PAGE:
How to Flourish in the Face of Adversity | The Health Sessions

How to Flourish in the Face of Adversity

It’s an age-old question: is it possible to thrive, not just survive, in the face of adversity?

Countless of best-selling books and blockbuster movies have been made about unexpected heroes, people who succeeded despite the obstacles in their way. But how exactly can you flourish when you’re living with chronic illness, financial troubles or strained relationships?

For decades, the field of psychology focused mostly on preventing and treating mental health problems. But when you’re trying to fix problems and reduce suffering, by definition you’re working to get people to a neutral state, to “zero”. It wasn’t until twenty years ago that renowned psychologists started to investigate how you can lead a good and happy life – how you can get from a mediocre “5” to a blooming “8”.

Flourishing means you’re living in the optimal range of human functioning, where you experience positive emotions, find fulfillment and accomplish meaningful tasks, most of the time. It’s not the same as simply being happy. When people are asked how satisfied they are with their lives, their answer depends strongly on their current mood. But a ‘good’ life depends on more than fleeting feelings of happiness.

In his book ‘Flourish’,  Martin Seligman, the pioneer of positive psychology, states that you need 5 elements for optimal wellbeing: positive emotions, engagement, relationships, meaning and accomplishment. This PERMA-model is a good template for how to flourish in life, but how do you put these pillars into action, especially during tough times?

Have a look at these 32 actionable strategies from the world’s experts on how to flourish.

Read more >How to Flourish in the Face of Adversity



Road to Recovery: How Zoe Emma Healed Her Chronic Fatigue | The Health Sessions

Road to Recovery: How Zoe Emma Healed Her Chronic Fatigue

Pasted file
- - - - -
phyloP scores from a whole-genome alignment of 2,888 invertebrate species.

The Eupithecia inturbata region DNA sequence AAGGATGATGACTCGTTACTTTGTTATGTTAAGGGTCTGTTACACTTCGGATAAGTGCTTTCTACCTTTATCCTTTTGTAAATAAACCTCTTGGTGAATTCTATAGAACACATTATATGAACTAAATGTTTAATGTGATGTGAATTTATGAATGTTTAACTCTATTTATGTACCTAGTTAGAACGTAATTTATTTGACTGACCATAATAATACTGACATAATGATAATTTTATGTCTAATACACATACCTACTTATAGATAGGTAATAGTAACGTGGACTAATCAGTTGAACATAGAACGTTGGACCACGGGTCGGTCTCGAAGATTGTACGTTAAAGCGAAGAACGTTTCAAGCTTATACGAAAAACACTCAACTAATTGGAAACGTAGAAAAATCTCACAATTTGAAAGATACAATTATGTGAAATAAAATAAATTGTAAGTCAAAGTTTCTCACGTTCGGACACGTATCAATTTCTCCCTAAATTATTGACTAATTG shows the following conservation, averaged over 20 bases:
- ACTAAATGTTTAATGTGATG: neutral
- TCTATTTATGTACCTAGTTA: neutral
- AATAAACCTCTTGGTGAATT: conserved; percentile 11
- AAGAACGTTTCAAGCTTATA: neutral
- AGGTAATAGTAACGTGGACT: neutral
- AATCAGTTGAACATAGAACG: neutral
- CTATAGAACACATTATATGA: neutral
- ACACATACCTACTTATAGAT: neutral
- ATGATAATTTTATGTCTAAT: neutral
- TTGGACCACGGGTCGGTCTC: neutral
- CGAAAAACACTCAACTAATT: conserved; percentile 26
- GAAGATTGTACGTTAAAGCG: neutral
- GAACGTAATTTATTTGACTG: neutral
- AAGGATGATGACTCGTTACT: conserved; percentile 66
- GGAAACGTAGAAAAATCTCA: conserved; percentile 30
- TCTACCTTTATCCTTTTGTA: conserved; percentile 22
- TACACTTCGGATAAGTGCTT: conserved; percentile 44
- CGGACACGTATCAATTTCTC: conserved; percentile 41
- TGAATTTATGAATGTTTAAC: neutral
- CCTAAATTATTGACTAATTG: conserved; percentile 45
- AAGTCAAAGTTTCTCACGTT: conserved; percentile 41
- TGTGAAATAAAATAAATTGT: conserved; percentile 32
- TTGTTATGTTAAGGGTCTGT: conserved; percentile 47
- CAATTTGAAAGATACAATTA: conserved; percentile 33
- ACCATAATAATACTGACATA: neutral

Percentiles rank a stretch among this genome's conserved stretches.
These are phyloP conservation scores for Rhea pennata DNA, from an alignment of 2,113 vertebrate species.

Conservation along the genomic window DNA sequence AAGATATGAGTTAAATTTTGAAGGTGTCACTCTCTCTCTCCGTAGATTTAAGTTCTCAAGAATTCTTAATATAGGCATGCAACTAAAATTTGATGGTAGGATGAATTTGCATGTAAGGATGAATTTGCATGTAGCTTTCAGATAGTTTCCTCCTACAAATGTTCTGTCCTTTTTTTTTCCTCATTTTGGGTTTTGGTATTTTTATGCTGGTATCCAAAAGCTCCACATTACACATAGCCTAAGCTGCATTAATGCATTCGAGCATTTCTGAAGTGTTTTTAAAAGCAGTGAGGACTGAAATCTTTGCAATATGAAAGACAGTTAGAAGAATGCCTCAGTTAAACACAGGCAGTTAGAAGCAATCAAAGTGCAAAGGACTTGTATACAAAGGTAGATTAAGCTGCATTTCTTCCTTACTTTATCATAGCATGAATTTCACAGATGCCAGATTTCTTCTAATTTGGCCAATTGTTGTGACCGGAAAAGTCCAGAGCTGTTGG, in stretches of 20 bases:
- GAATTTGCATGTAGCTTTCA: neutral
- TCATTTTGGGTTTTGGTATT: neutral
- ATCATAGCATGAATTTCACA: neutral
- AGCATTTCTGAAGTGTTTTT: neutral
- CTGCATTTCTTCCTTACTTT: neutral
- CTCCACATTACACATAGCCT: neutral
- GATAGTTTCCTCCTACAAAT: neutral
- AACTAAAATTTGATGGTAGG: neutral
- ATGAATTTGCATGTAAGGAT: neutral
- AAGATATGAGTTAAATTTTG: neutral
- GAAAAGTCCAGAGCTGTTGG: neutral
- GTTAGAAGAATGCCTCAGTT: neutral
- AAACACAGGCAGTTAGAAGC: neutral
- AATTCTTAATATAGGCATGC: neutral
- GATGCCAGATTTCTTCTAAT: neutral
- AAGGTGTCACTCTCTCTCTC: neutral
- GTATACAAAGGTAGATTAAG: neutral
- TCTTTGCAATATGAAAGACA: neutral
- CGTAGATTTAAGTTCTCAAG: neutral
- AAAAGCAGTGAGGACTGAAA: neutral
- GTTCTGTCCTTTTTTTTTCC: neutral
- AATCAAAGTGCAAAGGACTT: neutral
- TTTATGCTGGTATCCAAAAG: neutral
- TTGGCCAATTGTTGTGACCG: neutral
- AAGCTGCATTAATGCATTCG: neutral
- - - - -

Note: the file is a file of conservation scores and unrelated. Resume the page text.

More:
When you’re diagnosed with chronic illness, is there anything you can do to improve your health and happiness? Can you (fully) recover from persisting health problems, and if so, how? In this first interview on recovery, Zoe Emma from Heal Chronic Fatigue shares her story.    Tell us a little about yourself. Hello! I’m Zoe … Read more >



How to Deal with the Guilt of Parenting with Chronic Illness | The Health Sessions

Parenting with Chronic Illness: How Do You Deal with Guilt?

It’s the one feeling parents with chronic illness struggle with the most: guilt.

Because it hurts when you can’t take your kids to the park or the playground because of your health. Especially when you see the disappointment in their eyes. It hurts when your kids are missing out on experiences because you can’t take them everywhere. Not to mention the guilt you may feel about overburdening your kids with extra responsibilities or worries about your chronic illness.

In theory, guilt is a useful emotion that forces us to contemplate what we’ve done ‘wrong’ and how we can ensure a better outcome next time. But in reality, you can easily develop a negative self-image, depressive feelings or anxiety when the situation you feel guilty about is beyond your control.